More than $450,000 in Soviet bank funds were frozen Tuesday in New York on behalf of a Palo Alto businessman who has won a default libel judgment against the Soviet government newspaper Izvestia for calling him a spy, officials reported.
Raphael Gregorian, 56, owner of a Palo Alto medical equipment import-export company, said he could not comment about the fund seizure until he talked to his Los Angeles attorney, Gerald Kroll.
Gregorian, who claimed his $10-million-a-year business was wrecked by the 1984 Soviet newspaper article branding him an American agent, won a $413,000 judgment before Los Angeles U.S. District Judge David V. Kenyon in June after the Soviet Union declined to contest the libel suit in an American court.
A writ was served Tuesday on two accounts of the Bank for Foreign Trade of the U.S.S.R. at the New York international trade division of Bank of America, Kroll said. He added that the order froze $456,413.34, the amount of the judgment plus interest.
A spokesman for Bank of America said the frozen funds were separated from other assets in the two accounts so that the Soviet foreign-trade bank could continue to operate.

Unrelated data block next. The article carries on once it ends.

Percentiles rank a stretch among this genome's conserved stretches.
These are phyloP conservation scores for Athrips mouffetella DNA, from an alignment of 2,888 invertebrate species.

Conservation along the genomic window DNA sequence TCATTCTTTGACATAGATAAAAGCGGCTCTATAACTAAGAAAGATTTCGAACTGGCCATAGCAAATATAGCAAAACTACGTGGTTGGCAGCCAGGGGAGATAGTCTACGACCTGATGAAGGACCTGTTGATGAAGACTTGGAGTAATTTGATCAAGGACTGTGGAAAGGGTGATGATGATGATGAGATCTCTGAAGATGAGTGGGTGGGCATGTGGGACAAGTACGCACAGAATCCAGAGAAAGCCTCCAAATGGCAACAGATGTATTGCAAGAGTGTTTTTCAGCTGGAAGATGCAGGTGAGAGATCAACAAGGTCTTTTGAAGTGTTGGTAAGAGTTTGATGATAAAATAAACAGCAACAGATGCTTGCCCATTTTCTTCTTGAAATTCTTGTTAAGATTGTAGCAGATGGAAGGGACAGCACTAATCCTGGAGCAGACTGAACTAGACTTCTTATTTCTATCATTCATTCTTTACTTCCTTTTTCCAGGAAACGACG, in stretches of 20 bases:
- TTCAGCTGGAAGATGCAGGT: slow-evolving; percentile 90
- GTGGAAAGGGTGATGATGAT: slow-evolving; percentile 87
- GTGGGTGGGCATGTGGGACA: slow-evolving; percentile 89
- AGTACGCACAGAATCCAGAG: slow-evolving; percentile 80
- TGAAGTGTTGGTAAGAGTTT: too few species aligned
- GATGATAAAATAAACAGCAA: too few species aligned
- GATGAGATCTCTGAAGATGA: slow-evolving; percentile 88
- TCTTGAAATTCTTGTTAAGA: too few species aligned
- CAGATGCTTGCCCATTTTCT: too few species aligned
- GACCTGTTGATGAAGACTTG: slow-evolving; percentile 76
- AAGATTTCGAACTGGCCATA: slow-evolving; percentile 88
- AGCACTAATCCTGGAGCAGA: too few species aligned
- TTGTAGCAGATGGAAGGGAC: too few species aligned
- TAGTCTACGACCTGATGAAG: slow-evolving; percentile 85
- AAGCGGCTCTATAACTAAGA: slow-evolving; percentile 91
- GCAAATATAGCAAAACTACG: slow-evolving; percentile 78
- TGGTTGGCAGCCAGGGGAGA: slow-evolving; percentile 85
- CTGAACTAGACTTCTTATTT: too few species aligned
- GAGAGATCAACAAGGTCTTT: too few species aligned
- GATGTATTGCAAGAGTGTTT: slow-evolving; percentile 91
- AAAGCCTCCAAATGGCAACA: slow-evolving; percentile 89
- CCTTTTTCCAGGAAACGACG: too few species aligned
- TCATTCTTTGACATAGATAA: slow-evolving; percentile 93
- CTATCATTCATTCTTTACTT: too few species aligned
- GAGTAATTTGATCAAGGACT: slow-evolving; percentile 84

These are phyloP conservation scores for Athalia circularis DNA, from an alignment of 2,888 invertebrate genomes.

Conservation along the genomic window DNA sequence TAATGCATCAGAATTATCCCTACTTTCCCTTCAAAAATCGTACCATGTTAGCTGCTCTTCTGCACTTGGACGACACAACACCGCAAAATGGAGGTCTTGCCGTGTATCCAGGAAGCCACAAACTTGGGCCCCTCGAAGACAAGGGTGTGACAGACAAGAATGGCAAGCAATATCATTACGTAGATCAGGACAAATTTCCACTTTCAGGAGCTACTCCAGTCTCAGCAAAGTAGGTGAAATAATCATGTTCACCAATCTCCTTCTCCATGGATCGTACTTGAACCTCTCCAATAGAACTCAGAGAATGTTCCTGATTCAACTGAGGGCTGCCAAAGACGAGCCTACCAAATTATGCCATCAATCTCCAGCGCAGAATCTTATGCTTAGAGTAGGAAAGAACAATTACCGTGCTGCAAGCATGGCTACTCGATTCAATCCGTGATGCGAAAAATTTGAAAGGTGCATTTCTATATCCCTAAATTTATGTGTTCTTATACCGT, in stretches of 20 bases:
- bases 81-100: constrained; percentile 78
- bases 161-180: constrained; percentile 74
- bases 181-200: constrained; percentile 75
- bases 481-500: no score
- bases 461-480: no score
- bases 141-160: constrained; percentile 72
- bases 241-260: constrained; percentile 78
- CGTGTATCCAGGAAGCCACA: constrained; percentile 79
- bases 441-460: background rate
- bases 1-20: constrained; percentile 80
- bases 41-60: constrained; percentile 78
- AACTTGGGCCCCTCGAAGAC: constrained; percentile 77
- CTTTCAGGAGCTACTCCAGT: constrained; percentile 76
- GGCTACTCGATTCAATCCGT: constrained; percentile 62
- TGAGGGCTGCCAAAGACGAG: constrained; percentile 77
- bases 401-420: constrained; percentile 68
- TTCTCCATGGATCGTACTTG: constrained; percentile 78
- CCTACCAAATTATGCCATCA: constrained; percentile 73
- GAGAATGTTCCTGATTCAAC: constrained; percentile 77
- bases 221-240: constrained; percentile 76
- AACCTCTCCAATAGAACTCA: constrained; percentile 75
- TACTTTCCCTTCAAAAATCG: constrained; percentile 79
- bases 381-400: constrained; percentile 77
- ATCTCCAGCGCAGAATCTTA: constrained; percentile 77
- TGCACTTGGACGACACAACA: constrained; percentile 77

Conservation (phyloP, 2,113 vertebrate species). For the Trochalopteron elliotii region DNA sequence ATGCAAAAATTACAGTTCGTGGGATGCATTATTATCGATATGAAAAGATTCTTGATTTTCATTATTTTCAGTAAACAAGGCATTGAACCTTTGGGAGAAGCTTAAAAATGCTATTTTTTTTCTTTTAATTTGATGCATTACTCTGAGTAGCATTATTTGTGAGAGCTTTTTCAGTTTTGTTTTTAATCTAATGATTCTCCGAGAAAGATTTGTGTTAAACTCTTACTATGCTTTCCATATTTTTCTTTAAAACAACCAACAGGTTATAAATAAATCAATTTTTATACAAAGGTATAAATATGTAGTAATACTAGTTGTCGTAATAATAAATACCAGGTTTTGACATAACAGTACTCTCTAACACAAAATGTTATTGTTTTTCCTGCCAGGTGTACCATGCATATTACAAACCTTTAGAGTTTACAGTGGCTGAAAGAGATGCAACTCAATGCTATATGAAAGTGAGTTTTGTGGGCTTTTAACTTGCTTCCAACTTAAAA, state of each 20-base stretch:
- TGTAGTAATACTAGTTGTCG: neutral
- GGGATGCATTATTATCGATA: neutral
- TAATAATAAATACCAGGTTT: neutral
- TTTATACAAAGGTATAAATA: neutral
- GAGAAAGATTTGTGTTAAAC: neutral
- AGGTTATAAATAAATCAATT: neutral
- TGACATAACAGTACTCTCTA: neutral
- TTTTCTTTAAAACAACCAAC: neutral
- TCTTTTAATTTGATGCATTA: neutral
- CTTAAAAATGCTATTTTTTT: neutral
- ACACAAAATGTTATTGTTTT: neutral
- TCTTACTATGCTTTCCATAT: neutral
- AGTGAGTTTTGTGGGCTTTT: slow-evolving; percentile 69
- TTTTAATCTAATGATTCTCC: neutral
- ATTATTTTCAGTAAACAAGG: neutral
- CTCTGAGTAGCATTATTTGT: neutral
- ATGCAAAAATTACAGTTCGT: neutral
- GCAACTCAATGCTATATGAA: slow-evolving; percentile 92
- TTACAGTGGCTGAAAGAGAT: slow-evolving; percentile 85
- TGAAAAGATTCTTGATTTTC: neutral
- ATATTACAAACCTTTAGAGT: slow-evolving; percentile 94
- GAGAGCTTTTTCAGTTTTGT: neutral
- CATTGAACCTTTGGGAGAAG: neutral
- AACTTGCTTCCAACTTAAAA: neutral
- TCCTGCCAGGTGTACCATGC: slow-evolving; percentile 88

Gregorian had imported medical and laboratory equipment into the Soviet Union for 14 years until Izvestia accused him of spying. His Soviet business license was withdrawn and he was kicked out of the country in November, 1984.
Gregorian sued for $10 million and won a default judgment last year. The judge decided the actual damages last June 27. He awarded Gregorian $250,000 for injury to his reputation and $163,165.17 for the loss of medical equipment delivered to the Soviet Union, but never paid for.
Attorney Kroll said at the time of the unprecedented judgment that he had made a survey of Soviet assets in the United States in the event the Soviets did not pay the judgment willingly.
On Nov. 13, Kroll and two U.S. marshals seized a Russian-language typewriter from the Chevy Chase, Md., apartment of Izvestia correspondent Leonid Koryavin. Kroll said he had a writ to seize everything belonging to Izvestia, but "the typewriter was the only thing I could carry."
Later, Kroll said, he had marshals confiscate about $5,000 in property from Izvestia's office in Washington, D.C.
John Mage, an American attorney representing the Soviet Union in the case, said his client intends to file new motions in federal court, possibly including one to set aside the default judgment or dismiss the suit.
If the court grants a motion to set the judgment aside, Kroll said, the freeze on Soviet assets would be voided.